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Alberta Online Encyclopedia

Site Profile: Victoria Settlement (Fort Victoria, Pakan)

the clerk's quarters at Fort Victoria, Pakan

Victoria settlement is one of those places in Alberta where it seems multiple strands of history come together. Archaeological investigations in the area have uncovered a campsite that has been dated back at least 6000 years. The settlement was located at a traditional crossing place on the North Saskatchewan and not surprisingly we know that there was a large population of Cree people living in the area in the 19th century. Just north of the crossing was a large valley known as the Hairy Bag which was a gathering place for the buffalo herds that the Cree hunted.

These same advantages: river crossing, river flats and herds of Buffalo also attracted others to the area as well. In 1862 a Methodist missionary, the Reverend George McDougall, moved a small struggling mission outpost from Smoking, now Smoky, Lake to a new site on the Saskatchewan River. He named his new mission "Victoria" after the queen. His mission soon attracted about 150 Protestant, English-speaking, buffalo hunting settlers - many from Red River. These settlers were of mixed Cree and Scottish or Orkney background, and reflect the diversity of background and culture of people of Metis descent. The community they built was based on a mixture of farming, buffalo hunting and trading. An interesting feature of their settlement was that it was based on river lots - the narrow farms fronting on the river that were found in Red River and which can be traced back to the early settlement of New France.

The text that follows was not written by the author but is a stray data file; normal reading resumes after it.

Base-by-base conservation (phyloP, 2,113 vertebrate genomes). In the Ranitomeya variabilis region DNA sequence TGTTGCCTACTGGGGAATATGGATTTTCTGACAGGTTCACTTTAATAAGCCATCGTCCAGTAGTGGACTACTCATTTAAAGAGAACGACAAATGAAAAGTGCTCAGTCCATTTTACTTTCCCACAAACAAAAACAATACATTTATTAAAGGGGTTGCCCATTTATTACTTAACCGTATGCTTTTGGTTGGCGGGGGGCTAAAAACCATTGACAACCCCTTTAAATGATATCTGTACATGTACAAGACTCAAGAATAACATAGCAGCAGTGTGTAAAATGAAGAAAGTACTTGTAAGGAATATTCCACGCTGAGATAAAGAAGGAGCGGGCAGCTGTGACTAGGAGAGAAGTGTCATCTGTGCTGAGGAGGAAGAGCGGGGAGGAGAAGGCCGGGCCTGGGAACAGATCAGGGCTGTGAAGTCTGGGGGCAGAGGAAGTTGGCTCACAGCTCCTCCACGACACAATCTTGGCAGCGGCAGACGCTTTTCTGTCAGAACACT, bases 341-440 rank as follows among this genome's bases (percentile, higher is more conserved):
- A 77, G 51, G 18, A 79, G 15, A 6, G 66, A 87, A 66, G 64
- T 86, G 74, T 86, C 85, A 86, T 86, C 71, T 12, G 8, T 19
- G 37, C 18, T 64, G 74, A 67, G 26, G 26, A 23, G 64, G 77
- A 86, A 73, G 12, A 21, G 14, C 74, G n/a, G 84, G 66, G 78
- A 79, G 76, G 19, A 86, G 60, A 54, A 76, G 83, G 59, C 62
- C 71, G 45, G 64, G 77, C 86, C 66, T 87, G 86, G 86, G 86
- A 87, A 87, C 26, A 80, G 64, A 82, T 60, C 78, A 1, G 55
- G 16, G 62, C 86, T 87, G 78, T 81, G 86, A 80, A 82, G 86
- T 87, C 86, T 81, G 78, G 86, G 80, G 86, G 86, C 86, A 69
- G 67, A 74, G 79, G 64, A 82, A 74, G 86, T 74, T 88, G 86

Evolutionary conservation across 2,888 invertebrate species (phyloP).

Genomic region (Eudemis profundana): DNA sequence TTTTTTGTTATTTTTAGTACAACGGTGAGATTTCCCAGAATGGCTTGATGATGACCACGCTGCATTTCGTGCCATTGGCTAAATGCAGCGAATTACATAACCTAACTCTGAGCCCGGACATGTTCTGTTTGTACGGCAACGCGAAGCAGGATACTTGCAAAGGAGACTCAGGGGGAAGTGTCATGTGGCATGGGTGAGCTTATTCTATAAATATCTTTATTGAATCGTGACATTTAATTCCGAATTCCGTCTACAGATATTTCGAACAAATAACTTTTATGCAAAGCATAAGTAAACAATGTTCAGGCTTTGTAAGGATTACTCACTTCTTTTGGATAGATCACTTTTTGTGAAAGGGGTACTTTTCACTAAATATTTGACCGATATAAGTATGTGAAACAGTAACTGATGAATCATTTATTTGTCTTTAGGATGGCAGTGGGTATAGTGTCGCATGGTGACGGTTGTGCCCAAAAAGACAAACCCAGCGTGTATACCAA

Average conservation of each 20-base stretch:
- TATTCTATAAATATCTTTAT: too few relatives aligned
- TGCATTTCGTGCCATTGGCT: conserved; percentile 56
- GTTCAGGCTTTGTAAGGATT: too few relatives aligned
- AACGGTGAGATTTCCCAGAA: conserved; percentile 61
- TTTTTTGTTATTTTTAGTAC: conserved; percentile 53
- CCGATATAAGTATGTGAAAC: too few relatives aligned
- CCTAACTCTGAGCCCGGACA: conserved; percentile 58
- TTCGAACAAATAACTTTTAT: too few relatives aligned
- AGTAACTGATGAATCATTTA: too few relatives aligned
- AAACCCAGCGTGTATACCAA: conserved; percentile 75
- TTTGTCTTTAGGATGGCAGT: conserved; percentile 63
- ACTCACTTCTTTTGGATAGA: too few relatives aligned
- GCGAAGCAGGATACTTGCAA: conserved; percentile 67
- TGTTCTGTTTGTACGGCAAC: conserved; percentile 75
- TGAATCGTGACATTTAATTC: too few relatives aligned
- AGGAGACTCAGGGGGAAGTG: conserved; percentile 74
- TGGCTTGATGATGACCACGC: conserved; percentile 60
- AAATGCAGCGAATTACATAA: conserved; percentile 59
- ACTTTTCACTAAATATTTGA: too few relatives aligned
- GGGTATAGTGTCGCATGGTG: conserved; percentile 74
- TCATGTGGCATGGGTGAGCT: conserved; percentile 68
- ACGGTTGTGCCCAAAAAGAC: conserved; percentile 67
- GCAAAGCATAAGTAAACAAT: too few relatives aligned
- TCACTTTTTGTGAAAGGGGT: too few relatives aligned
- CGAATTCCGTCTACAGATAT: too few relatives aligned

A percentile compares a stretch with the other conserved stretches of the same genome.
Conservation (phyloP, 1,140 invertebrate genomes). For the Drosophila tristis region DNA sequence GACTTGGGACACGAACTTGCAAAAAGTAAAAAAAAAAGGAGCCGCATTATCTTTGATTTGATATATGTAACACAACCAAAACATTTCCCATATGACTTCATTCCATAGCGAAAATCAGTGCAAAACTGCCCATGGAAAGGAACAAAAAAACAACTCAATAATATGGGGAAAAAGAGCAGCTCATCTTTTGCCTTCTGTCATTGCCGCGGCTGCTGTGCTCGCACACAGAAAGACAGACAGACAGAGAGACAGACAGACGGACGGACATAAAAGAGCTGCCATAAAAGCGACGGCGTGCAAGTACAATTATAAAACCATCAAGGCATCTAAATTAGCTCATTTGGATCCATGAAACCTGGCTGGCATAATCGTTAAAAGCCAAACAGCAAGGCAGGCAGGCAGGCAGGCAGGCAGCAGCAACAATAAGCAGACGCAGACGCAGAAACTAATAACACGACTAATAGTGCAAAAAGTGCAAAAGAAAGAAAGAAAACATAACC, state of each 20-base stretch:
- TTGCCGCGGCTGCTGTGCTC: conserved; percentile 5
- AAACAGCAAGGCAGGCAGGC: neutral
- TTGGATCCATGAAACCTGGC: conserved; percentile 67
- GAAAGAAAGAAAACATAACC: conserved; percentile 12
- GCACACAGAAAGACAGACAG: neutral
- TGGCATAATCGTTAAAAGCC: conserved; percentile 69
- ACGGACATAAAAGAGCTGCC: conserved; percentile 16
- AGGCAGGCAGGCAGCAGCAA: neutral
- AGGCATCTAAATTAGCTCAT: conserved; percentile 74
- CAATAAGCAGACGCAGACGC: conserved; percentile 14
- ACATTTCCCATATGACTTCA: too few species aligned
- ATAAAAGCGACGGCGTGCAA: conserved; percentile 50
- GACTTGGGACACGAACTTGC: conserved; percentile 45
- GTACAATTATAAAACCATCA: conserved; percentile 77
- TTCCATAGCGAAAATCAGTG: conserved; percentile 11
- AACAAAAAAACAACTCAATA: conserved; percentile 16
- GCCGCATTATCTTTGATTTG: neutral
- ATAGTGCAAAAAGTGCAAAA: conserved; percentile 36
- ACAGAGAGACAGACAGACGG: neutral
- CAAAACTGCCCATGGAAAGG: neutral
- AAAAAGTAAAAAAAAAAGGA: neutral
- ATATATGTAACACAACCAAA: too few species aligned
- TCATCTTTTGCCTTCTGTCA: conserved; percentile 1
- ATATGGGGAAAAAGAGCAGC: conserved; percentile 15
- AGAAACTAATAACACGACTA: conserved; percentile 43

In 1864 the Hudson's Bay Company (HBC) opened a post at Victoria, called Fort Victoria, to tap into the trade of this community.

The Hudson's Bay Company's Fort Victoria was challenged by several independent traders, including McDougall's son, David, and local Metis traders such as Sam Livingstone, Louis Thompson and Edward McGillivary. The historic sites in the Victoria area include the home of the HBC clerk at Fort Victoria, a church, and some houses or cabins and other buildings associated with the first Métis settlers. If you look closely you can also see evidence of the original river lot system of settlement at Victoria and in the nearby Lobstick Settlement as well. Other Alberta communities that grew out of the movement of Métis from Red River and the settlement of Métis families from Alberta include St. Albert, Lac Ste. Anne, Lac la Biche, and even the first community around Fort Edmonton.

artist's conception of the Fort Victoria SettlementView of the clerk's quarters at Fort Victoria SettlementPakan United Church, Fort Victoria Settlementthe ferry landing on the North Saskatchewan River, Fort Victoria

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